Troy MI License Restoration Blog

Tuesday, July 21, 2015

Michigan’s Controversial Asset Forfeiture Laws

Is it true that Michigan can seize personal property even if the owner is only a suspect in an alleged crime (not necessarily convicted)? 

Civil asset forfeiture is one of the many tools used by law enforcement officials to essentially strip alleged offenders of the fruits of their labor. Historically, this measure was implemented to ensure drug dealers, scam artists, and others reaping significant criminal profits were not able to use these ill-gotten gains to either make bail or abscond. However, several bi-partisan advocacy groups have found it necessary to place restraints on this practice, citing important constitutional due process rights. In a national “Fix Forfeiture” campaign, Michigan (along with two other states) has been targeted as one of the top jurisdictions with wildly incongruent forfeiture laws – often resulting in unnecessary financial hardship for families ultimately deemed innocent of the alleged crimes. 

Civil forfeiture in Michigan

According to the Institute for Justice, Michigan law enforcement retained nearly $19 million in asset forfeiture per year from 2001-2008. These figures include both currency and personal property, and may be seized upon a showing that it is more likely than not that the property was obtained illegally – a standard known as the “preponderance of the evidence.” This evidence standard is actually much lower than the “beyond a reasonable doubt” standard required to actually convict someone of a crime, so it stands to reason that Michiganders are being forced to relinquish property despite never having actually committed a crime.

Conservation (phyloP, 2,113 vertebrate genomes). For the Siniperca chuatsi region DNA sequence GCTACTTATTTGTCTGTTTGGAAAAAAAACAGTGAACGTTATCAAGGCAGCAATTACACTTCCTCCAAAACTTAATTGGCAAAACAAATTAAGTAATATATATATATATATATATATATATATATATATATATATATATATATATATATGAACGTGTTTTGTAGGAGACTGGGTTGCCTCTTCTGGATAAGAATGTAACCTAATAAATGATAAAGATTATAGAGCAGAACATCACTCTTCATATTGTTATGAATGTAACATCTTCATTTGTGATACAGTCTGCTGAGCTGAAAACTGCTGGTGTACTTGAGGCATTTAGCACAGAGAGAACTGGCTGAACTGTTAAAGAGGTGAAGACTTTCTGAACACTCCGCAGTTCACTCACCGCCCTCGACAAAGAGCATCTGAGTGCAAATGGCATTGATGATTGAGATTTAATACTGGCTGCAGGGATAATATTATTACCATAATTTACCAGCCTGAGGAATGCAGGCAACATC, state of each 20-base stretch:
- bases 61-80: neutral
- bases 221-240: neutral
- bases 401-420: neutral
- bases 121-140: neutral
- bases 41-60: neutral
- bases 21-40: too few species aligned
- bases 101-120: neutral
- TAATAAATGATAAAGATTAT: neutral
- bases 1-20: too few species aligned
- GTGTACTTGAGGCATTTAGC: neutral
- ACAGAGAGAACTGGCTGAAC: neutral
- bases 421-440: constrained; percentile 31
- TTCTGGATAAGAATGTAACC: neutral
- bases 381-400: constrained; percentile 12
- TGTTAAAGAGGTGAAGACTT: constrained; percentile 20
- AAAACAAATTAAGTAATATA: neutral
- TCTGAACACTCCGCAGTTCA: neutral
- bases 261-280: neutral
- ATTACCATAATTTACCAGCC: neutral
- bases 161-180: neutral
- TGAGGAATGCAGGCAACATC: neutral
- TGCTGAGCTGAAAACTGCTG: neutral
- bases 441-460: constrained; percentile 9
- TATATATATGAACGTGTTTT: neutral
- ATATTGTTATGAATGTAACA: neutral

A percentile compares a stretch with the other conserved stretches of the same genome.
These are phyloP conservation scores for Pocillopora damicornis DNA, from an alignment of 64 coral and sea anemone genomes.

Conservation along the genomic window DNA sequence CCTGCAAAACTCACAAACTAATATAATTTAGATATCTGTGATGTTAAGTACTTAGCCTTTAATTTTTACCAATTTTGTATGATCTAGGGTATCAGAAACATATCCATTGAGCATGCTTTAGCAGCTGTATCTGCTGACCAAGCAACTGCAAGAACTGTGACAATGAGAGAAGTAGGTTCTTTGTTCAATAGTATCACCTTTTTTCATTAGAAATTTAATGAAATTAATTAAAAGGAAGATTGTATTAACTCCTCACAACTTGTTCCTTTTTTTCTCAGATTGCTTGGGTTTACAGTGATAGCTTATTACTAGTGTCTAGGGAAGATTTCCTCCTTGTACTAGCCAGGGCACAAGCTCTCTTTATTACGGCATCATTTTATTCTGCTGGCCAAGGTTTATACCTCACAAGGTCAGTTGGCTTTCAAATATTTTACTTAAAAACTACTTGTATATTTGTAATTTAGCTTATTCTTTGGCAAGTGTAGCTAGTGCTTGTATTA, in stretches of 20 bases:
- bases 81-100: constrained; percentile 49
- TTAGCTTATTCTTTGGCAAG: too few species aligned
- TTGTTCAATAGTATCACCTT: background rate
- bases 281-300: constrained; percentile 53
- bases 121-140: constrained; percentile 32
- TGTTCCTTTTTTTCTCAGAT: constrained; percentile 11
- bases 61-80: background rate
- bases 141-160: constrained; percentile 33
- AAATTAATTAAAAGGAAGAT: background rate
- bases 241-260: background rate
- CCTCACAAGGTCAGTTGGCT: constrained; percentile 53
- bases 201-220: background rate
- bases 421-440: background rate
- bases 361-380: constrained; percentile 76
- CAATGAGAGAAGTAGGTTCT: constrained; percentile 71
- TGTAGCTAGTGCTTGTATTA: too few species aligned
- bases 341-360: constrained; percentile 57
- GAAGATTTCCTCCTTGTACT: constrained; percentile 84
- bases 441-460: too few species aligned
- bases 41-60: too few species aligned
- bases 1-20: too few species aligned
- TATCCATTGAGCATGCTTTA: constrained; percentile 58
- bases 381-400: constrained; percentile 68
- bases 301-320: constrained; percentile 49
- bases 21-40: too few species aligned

However, unlike other states with asset forfeiture laws, Michigan shifts its burden of proof to the state prosecutor to prove that the assets were likely obtained through illegal means. In other states, it becomes the defendant’s responsibility to prove the assets were not obtained illegally, so Michiganders fortunately have a small advantage within the realm of burden of proof. Nonetheless, groups like Fix Forfeiture believe it is time for a change, and have set out to lobby lawmakers to amend these forfeiture laws to require an actual conviction first. 

If you are concerned about civil asset forfeiture or believe you may be unlawfully targeted, do not hesitate to contact Flint and Troy criminal defense attorney Martin T. Lievois today.  Contact him in Troy at 248-419-0566 or in Flint at 810-250-4550 today. 

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